Inamullah Khan argues that although Islam permits fighting, it
insists that the use of force be minimal. Furthermore, the Muslim
conduct of war must be as humane as possible. A Muslim soldier
does not fight for self-glory or plunder, and he is ordered not to kill
indiscriminately. Given this mandate, Islam prohibits nuclear
weapons because they are weapons of mass destruction and can in
no way distinguish between combatants and noncombatants nor
between military targets and fields and factories.
Islam does not tolerate such indiscriminate methods. Nor
does it allow God’s creation—human lives, trees, animals, the
environment—to be destroyed. For example, the use of napalm is
unacceptable, as are explosions in department stores, hijacking and
killing hostages on any means of transportation, and bombing
civilian targets. The modern world has made primitive weapons
obsolete, but the encompassing moral sphere of Islam also renders
modern weapons morally illegitimate.
Because nonviolent alternatives do
exist, an argument can be made that for Muslims to be true to their
faith, they have no alternative but to utilize nonviolent action in the
contemporary world. The question then is whether Islam embodies
conditions conducive to the use of effective nonviolent actions.
The eight theses on Muslim nonviolent action that follow are
suggested as a challenge for Muslims and others who seek to
reaffirm the original vision of Islam so that the true meaning of
peace—the absence of both structural as well as personal
violence—can be obtained:
1. For Islam, the problem of violence is an integral part
of the Islamic moral sphere.
2. Violence, if any, used by Muslims must be governed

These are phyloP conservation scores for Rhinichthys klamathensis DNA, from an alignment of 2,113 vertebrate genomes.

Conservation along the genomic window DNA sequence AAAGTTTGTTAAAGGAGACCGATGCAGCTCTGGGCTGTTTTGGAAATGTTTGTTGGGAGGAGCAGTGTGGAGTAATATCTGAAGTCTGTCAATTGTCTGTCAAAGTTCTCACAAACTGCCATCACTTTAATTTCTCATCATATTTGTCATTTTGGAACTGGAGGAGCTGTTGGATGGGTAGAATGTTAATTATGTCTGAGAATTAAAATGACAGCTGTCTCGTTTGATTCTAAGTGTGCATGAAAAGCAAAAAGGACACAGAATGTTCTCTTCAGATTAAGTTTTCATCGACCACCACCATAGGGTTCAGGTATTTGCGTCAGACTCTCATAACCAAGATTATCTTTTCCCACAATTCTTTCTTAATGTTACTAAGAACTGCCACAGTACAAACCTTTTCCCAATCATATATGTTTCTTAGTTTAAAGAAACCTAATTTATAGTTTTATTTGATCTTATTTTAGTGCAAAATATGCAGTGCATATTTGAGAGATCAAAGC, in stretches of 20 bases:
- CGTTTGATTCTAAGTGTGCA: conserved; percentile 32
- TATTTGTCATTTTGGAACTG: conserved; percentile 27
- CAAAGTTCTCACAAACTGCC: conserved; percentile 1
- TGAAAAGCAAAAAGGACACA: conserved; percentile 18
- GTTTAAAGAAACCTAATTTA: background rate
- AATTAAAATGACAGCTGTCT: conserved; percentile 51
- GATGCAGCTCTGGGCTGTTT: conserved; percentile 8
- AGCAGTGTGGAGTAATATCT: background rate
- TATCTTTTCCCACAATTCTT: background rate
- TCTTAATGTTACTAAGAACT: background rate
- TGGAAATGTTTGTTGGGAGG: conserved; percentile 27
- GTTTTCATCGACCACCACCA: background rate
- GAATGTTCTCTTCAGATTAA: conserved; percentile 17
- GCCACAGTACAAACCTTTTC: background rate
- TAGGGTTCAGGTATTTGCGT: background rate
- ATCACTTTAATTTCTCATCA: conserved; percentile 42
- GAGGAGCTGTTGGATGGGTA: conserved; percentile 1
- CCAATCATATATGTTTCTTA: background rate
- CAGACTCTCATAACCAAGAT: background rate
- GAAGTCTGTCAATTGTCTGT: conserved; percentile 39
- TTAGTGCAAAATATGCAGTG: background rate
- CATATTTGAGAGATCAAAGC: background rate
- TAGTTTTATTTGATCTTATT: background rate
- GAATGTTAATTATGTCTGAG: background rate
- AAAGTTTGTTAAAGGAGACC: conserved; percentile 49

by rules prescribed in the Qur‘an and Hadith.
3. If violence used cannot discriminate between
combatants and noncombatants, then it is unacceptable in Islam.
4. Modern technology of destruction renders
discrimination virtually impossible at present.
5. In the modern world, Muslims cannot use violence.
6. Islam teaches Muslims to fight for justice with the
understanding that human lives—as all parts of God’s creation—
are purposive and sacred.
7. In order to be true to Islam, Muslims must utilize
nonviolent action as a new mode of struggle.
8. Islam itself is fertile soil for nonviolence because of
its potential for disobedience, strong discipline, sharing and social
responsibility, perseverance and self-sacrifice, and the belief in
the unity of the Muslim community and the oneness of mankind.
That such theses of Muslim nonviolent action are essential to peace
in this world and the true meaning of Islam is evident from the
(of salutation) from the Lord
Most Merciful! 36:58)
The Nonviolent Crescent:
Eight Theses on Muslim
Islam and Nonviolence
Glenn D. Paige, Chaiwat Satha-Anand (Qader Muheideen), and Sara Gilliatt